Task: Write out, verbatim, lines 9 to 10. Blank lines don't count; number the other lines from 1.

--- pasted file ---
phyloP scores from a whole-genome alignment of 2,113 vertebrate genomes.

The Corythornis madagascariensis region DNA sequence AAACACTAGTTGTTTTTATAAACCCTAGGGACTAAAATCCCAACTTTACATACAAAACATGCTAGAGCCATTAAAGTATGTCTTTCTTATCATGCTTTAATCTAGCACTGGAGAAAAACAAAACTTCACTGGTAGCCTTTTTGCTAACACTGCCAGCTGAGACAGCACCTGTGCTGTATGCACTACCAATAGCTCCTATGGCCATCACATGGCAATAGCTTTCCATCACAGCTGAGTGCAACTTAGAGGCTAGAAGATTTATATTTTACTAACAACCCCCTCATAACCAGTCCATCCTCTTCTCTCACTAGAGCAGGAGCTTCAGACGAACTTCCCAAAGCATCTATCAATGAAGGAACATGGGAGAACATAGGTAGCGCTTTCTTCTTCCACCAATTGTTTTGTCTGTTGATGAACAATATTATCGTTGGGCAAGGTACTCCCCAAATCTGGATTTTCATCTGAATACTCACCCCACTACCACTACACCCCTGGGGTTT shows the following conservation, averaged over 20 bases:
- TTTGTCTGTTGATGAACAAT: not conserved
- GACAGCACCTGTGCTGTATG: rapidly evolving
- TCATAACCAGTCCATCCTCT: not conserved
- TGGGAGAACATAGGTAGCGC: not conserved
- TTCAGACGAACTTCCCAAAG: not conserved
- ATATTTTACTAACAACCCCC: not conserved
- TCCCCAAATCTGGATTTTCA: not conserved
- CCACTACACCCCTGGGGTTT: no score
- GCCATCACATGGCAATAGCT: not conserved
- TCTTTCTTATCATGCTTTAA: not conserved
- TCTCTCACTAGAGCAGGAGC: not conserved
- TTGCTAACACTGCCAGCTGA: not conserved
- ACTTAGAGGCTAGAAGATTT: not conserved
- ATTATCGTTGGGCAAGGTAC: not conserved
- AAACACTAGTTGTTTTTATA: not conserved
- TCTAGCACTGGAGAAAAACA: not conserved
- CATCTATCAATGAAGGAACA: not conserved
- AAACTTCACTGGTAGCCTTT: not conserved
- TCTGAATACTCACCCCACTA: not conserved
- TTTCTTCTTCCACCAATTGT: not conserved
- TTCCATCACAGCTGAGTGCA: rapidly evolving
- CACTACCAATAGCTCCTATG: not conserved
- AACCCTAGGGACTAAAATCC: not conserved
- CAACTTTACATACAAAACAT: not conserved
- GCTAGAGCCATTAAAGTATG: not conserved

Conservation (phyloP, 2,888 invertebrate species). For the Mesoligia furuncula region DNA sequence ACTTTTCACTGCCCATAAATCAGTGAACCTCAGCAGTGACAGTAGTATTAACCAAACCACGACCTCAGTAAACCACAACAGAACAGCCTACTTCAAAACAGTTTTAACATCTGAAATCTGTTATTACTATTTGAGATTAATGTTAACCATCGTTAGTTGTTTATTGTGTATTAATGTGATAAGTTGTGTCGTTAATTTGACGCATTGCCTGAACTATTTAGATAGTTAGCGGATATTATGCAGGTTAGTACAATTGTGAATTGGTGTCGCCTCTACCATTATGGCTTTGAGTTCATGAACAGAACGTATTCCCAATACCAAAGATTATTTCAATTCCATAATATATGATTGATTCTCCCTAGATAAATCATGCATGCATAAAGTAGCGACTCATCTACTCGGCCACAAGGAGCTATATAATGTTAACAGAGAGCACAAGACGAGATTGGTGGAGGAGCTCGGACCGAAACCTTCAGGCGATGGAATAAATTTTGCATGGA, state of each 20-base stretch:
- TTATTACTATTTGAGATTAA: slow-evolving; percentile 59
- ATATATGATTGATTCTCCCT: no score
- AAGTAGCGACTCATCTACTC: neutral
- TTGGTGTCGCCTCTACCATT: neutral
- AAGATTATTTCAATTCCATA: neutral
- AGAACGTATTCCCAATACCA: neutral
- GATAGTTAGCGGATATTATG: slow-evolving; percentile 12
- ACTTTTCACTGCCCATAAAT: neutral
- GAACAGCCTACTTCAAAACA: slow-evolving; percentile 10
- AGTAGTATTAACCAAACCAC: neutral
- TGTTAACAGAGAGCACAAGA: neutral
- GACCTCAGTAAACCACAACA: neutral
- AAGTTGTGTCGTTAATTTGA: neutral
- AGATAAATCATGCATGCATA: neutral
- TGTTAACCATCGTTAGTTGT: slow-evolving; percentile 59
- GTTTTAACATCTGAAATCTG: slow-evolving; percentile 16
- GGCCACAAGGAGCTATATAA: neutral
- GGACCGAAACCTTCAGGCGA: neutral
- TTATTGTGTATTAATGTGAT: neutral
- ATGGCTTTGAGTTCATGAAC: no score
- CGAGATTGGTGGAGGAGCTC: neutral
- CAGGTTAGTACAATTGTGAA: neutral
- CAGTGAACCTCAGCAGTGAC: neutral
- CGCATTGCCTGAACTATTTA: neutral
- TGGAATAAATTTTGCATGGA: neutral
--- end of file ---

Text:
- TCCCCAAATCTGGATTTTCA: not conserved
- CCACTACACCCCTGGGGTTT: no score